The national airline, Air Botswana is grappling with issues of maladministration and general malpractice, which have negatively impacted on its profitability, the Auditor Generalís report has revealed.
The report says the airline had not complied with all the financial provisions of the Air Botswana Act, which requires its revenues to be sufficient enough to produce a reasonable rate of return.
Air Botswana’s financial performance for the financial year ended March 31, 2014 has deteriorated year-on-year as it recorded a loss of P99.99 million, compared to P75.84 million in the previous year, and P47.12 million the year before.
The airline’s revenue, including a government grant of P63.36 million, was P406.21 million, compared to P389.05 million in the previous year.
Total expenditure was P506.21 million for the year under review compared to P464.89 million in the previous year. The working capital position for the airline as at March 31, 2014 showed current assets of P79.95 million and current liabilities of P206.78 million that resulted in a net current liabilities position of P126.84 million. Further to the company’s woes, the Auditor General, Pulane Letebele revealed that an employee was overpaid gratuity by P23, 592 due to incorrect calculations.
The report noted that although Air Botswana management affirmed this mistake, they had not indicated what course of action they proposed to take for the recovery of the overpayment.
It was also noted that an amount of P513, 000 had been recorded as a prepayment even though the items ordered were received before the year-end.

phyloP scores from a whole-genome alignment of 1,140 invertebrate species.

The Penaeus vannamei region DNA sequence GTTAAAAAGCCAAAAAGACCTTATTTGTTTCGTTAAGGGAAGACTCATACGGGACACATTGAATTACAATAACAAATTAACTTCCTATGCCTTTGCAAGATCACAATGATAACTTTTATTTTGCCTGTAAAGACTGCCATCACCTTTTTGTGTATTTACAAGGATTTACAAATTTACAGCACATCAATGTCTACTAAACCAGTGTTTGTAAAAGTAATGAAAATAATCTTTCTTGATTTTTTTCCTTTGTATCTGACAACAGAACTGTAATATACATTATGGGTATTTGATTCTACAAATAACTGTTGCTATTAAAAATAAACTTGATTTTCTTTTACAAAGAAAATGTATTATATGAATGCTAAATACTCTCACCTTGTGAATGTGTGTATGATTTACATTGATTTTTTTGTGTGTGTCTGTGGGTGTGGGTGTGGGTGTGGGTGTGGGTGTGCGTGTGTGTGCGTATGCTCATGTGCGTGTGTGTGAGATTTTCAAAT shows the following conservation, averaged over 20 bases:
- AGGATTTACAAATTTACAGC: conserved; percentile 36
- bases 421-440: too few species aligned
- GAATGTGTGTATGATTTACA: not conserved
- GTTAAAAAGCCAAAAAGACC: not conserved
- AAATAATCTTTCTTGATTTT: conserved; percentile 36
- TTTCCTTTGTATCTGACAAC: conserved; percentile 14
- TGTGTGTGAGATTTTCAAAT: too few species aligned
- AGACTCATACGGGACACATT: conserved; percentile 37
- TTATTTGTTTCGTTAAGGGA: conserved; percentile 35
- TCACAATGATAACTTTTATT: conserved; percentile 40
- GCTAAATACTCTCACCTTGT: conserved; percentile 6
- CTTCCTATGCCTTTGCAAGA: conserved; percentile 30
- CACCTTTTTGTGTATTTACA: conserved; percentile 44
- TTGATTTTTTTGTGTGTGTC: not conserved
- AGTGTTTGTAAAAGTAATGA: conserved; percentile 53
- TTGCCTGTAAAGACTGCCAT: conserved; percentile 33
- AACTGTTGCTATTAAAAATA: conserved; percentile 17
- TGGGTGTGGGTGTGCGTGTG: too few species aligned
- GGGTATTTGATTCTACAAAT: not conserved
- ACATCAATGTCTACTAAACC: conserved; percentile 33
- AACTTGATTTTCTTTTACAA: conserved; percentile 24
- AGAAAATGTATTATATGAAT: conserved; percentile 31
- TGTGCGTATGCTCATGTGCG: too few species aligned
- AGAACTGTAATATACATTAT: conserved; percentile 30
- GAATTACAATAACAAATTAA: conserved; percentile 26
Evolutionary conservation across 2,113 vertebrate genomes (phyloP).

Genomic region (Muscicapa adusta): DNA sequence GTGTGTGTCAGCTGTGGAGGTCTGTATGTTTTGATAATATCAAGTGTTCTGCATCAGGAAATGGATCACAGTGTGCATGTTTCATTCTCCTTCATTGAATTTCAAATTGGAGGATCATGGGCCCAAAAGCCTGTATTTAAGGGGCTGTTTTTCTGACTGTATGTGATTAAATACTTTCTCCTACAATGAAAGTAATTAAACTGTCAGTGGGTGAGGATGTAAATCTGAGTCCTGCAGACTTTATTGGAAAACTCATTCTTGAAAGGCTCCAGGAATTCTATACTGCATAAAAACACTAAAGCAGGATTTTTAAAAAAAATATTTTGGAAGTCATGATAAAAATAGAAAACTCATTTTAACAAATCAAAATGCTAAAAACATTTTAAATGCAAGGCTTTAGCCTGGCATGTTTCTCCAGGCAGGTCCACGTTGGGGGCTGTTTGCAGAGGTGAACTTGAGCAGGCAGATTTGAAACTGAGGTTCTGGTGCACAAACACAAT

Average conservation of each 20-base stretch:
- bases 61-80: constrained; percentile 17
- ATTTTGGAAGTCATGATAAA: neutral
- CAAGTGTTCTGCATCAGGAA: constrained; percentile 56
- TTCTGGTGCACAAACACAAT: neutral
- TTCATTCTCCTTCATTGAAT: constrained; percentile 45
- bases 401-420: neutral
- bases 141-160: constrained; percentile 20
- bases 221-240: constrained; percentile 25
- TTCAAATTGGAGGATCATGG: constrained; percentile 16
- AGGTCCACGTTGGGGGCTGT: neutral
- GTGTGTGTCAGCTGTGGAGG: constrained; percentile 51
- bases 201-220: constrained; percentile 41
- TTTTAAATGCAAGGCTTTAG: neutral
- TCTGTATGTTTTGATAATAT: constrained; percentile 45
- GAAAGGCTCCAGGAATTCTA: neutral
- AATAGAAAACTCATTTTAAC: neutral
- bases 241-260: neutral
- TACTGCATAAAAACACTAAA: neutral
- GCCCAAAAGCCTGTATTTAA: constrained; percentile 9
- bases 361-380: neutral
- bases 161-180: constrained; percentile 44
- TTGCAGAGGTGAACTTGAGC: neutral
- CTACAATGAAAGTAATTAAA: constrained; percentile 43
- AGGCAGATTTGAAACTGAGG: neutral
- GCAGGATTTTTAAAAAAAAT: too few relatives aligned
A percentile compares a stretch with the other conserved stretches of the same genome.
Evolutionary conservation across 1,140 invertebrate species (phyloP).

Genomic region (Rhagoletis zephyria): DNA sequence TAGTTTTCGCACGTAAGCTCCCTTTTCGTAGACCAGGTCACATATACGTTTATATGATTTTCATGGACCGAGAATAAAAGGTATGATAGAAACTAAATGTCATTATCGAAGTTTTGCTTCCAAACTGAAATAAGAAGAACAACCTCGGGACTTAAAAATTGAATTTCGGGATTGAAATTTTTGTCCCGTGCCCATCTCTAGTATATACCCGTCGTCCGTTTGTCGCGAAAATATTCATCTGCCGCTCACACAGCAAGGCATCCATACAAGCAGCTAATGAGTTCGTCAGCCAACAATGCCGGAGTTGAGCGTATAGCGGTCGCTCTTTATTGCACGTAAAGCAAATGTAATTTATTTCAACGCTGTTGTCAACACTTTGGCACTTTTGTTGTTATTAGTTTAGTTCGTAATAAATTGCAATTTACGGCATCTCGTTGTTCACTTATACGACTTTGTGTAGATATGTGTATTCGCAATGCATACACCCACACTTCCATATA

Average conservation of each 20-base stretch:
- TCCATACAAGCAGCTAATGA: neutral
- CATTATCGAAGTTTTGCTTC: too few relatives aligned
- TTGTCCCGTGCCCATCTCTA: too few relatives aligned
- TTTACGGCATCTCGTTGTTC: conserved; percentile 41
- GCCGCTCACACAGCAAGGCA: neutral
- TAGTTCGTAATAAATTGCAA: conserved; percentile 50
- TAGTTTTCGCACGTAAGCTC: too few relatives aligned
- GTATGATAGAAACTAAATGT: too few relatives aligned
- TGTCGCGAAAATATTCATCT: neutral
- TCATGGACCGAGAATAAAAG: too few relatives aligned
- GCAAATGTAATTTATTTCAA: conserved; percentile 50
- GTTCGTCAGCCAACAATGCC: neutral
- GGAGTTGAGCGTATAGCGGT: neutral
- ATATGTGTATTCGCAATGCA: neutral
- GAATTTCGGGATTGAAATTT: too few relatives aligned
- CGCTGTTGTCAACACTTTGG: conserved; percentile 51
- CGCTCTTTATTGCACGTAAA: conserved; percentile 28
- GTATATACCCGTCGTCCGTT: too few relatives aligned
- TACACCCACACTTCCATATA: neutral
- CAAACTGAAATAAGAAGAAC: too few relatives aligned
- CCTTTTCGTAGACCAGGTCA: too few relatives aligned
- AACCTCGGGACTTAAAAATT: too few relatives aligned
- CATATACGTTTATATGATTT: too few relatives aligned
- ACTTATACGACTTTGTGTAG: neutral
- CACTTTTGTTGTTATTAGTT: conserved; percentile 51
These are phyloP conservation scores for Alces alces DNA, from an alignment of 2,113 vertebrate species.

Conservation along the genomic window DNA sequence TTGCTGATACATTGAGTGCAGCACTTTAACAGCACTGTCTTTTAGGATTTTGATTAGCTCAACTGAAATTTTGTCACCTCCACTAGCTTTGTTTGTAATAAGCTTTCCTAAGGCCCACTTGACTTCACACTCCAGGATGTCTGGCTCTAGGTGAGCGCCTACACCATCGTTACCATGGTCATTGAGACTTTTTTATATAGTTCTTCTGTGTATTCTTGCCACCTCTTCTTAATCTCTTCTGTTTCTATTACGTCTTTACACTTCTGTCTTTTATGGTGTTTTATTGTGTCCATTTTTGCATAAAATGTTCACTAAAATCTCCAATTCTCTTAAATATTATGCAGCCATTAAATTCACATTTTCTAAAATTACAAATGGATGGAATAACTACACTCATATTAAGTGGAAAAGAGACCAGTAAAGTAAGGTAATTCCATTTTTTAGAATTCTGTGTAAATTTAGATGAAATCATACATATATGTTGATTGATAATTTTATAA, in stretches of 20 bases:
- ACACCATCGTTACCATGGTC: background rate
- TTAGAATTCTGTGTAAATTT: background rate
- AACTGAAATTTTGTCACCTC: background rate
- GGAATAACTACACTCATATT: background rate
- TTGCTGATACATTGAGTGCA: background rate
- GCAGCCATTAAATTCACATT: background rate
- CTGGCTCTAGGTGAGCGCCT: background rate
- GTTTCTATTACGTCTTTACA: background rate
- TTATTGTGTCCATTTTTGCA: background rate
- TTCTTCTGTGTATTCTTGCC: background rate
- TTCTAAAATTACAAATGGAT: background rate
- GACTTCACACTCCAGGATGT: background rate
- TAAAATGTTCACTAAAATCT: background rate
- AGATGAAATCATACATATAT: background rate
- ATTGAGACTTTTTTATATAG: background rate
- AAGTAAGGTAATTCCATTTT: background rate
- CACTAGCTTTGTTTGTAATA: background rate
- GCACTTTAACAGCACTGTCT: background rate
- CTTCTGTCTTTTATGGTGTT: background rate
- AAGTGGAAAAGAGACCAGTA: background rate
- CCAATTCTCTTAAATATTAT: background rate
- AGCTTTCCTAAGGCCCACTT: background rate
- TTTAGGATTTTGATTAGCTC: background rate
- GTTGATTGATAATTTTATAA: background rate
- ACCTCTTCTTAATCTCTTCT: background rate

The auditors also noted that P2.5 million was erroneously posted to the year under review when the transaction occurred after
Other issues that were of concern to the auditors were inconsistencies in computation of write-back of unutilised tickets and their related taxes at year-end.
Management had written back the taxes based on the average number of months taken to utilise the ticket without being supported by a detailed list.
The auditors observed that the airline had recorded a cost of P3.8 million relating to an engine sent for overhaul during the year, but the repair/overhaul was only done and engine retuned after year-end, which was contrary to international accounting standard No 37 since a liability for the service provided arose after year-end. There were also concerns that overhaul records for property, plant and equipment were not maintained in detail to show costs, accumulated depreciation and utilisation of engines or aircrafts. It was revealed that in the year under review, an ATR 72-500 aircraft was sold for which management did not write-off the unutilised overhaul costs of P1.5 million. No detailed records of unutilised overhaul costs were maintained, according to Letebele.Moreover, the auditors noted that Air Botswana’s payroll system did not accurately record leave as it recorded leave based on the date when applied for, rather than when taken. “This process would cause the leave records to be inaccurate and the leave liability provision may be misstated,” said the Auditor General. He however indicated that the management has resolved to consult system vendors to solve the anomaly.